By ROBERT PIERCE
• Leader & Times
In 2011, Oklahoma lawmakers passed a regulation by which motorists could lose their driver’s license for failing to stop for a school bus with its red lights flashing while loading or unloading children.
This is in addition to existing laws which call for a $249 fine and four points on the driver’s traffic record.
What is now known as Aaron’s Law seems to have had little effect for one area school district, though. Turpin school board vice president Tara Kirkhart said at the state line of Kansas and Oklahoma on U.S. Highway 83, motorists have continuously ignored stopped buses on a curve there.
“Several phone calls have been made to the Oklahoma Highway Patrol, and nothing has been done,” she said.
Ashley Lehnert, who has driven bus for the Turpin school district for three years, began driving the route by the state line just this year, and she said she has now seen first hand how drivers continuously pass her stopped bus.
“Our kids exit on the right side of the bus,” she said. “My stop sign is on the left side, and vehicles drive right there in that lane, never slowing or stopping.”
Lehnert said morning routes normally average about five to seven cases of cars passing a stopped bus at the curve, while afternoons will feature about 10.
The bus driver has also called the OHP, and she was informed that the law agency would get somebody to patrol the area, but as of now, nothing has been done.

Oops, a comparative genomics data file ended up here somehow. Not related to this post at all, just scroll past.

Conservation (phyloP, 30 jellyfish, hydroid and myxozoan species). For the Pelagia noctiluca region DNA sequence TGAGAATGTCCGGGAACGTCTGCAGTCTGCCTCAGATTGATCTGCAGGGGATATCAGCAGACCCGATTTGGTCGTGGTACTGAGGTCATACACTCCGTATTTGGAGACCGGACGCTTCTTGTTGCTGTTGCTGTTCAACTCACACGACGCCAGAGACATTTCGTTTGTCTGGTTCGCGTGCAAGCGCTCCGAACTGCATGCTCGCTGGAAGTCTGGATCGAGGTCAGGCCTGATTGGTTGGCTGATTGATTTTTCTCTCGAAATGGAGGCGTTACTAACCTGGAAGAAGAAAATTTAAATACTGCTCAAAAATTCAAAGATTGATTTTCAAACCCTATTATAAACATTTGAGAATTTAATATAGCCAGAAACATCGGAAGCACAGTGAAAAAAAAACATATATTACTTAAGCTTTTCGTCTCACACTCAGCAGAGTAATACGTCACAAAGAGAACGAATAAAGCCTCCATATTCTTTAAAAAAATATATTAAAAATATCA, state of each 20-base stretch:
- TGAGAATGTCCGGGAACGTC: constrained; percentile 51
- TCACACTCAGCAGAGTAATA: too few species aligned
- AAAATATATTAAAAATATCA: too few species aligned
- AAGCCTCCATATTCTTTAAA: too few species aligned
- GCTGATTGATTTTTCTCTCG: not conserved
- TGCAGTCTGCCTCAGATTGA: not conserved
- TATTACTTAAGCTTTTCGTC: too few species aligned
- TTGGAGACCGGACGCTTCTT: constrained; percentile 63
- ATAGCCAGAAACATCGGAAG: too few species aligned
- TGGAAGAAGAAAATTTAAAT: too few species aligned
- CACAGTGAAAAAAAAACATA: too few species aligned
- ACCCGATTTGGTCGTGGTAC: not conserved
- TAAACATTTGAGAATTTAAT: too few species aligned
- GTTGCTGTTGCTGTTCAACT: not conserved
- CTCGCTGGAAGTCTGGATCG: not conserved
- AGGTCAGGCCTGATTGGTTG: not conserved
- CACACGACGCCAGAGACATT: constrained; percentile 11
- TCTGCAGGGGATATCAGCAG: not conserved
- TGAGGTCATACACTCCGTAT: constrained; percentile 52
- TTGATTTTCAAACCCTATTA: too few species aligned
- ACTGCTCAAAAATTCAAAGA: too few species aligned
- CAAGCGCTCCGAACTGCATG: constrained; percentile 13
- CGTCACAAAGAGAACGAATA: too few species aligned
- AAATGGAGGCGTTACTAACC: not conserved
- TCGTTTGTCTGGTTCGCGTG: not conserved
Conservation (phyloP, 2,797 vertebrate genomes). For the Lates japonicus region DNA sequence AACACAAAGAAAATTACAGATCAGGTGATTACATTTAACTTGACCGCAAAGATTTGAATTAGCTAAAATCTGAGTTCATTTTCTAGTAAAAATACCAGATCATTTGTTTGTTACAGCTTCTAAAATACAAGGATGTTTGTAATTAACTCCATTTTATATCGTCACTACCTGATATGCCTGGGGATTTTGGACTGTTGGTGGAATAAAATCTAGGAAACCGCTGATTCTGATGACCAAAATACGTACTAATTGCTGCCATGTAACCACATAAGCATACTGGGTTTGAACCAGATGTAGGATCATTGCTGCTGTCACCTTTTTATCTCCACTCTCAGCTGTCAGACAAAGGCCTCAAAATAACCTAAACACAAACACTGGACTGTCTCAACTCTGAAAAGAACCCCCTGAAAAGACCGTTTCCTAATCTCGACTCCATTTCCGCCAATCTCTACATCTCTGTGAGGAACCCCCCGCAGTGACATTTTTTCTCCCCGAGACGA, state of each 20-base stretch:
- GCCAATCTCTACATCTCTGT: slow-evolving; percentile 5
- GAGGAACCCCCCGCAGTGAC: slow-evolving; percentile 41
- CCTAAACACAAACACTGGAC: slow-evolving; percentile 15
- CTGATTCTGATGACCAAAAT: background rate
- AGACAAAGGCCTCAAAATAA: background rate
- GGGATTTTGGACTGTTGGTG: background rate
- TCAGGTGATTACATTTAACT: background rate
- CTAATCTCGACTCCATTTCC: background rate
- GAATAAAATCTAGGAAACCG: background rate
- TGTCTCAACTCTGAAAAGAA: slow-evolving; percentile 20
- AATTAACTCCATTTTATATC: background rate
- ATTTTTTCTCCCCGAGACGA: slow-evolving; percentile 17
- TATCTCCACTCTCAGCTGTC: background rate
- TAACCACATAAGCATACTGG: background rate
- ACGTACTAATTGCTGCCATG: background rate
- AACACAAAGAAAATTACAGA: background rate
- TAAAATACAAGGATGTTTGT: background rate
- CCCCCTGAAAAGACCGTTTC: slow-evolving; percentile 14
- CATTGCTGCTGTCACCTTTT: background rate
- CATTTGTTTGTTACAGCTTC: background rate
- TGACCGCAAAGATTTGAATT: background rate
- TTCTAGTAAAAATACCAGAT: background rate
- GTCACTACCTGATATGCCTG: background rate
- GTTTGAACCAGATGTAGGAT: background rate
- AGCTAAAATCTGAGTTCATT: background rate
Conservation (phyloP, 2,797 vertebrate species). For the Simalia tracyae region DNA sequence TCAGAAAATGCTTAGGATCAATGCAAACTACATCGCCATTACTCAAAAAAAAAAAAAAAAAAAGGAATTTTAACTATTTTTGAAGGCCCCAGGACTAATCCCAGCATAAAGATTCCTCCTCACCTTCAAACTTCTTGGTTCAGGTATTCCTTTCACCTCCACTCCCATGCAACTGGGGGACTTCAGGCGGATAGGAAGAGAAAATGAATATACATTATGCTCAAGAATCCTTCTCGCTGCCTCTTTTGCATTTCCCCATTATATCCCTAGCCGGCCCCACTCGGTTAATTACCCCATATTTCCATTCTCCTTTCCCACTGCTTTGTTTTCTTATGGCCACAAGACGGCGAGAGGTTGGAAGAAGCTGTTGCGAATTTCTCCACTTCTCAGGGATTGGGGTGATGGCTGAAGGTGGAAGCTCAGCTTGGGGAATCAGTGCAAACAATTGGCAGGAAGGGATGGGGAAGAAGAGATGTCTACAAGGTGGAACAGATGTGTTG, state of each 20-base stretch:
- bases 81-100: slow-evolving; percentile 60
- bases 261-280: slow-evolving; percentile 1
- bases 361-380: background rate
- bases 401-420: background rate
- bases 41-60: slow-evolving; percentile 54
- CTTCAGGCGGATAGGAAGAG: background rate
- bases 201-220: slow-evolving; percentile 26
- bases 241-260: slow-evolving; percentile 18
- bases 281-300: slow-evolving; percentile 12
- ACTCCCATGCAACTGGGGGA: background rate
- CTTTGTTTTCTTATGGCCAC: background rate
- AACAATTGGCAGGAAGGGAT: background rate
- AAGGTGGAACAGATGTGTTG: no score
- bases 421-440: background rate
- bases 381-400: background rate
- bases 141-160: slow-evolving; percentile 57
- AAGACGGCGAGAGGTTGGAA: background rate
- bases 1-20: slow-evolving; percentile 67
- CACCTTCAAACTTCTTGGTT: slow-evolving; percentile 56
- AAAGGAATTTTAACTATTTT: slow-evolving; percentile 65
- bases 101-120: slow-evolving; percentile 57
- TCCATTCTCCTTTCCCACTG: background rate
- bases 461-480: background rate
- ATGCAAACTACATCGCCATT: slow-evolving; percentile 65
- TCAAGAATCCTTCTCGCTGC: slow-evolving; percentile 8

“We haven’t seen anybody as of yet,” she said. “I’ve called the sheriff’s office. They said it was a scheduling issue, and they said they would see what they could do. We haven’t seen anybody from their office either. What scares me is that when they do have to come, it will be because somebody’s been hit – when it’s too late.”
Lehnert said she believes most of the cases of people passing her bus are due to driver unawareness.
“It’s four lanes, and they’re supposed to stop all the way across,” she said. “Anybody should know if they’re coming up behind a bus, they should have to stop. Even the cars going the other way, they don’t stop. To me, they don’t know the law that they’re going to have to stop that way.”
Lehnert said having a four-lane highway on her route makes it more simple for drivers to pass a stopped bus.
“It’s easier for them to not follow the law as far as what they need to do for the bus stop,” she said.
Lehnert said the new state laws in Oklahoma have done little to solve the problem.
“It doesn’t slow them down at all,” she said. “Several parents have also contacted the sheriff’ and Oklahoma Highway Patrol to see about getting somebody out there.”
Lehnert said parents of the children on her bus will stop, and this helps alleviate the issue somewhat.
“If they are the ones coming to the state line, they will stop,” she said. “That helps everybody else to stop and to know that they need to. If it’s not somebody that knows the law, then nobody stops.”
Lehnert’s is just one of three buses that run the state line route for Turpin’s school district, and with a total of about 180 kids on those buses, she said traffic stopping for a bus is truly a concern for the safety of children.
“People driving by at 65, 75 miles an hour never acting like they’ve seen a bus with big red flashing lights or stop sign or the signs that say ‘School Bus Stop Ahead,’” she said. “It’s a concern.”
Kirkhart agreed, saying the safety of the district’s children should be the number one priority.
“It scares me that other drivers are putting our children at risk every day,” she said. “It is a dangerous situation that happens, and something needs to be done to help insure the safety of our children.”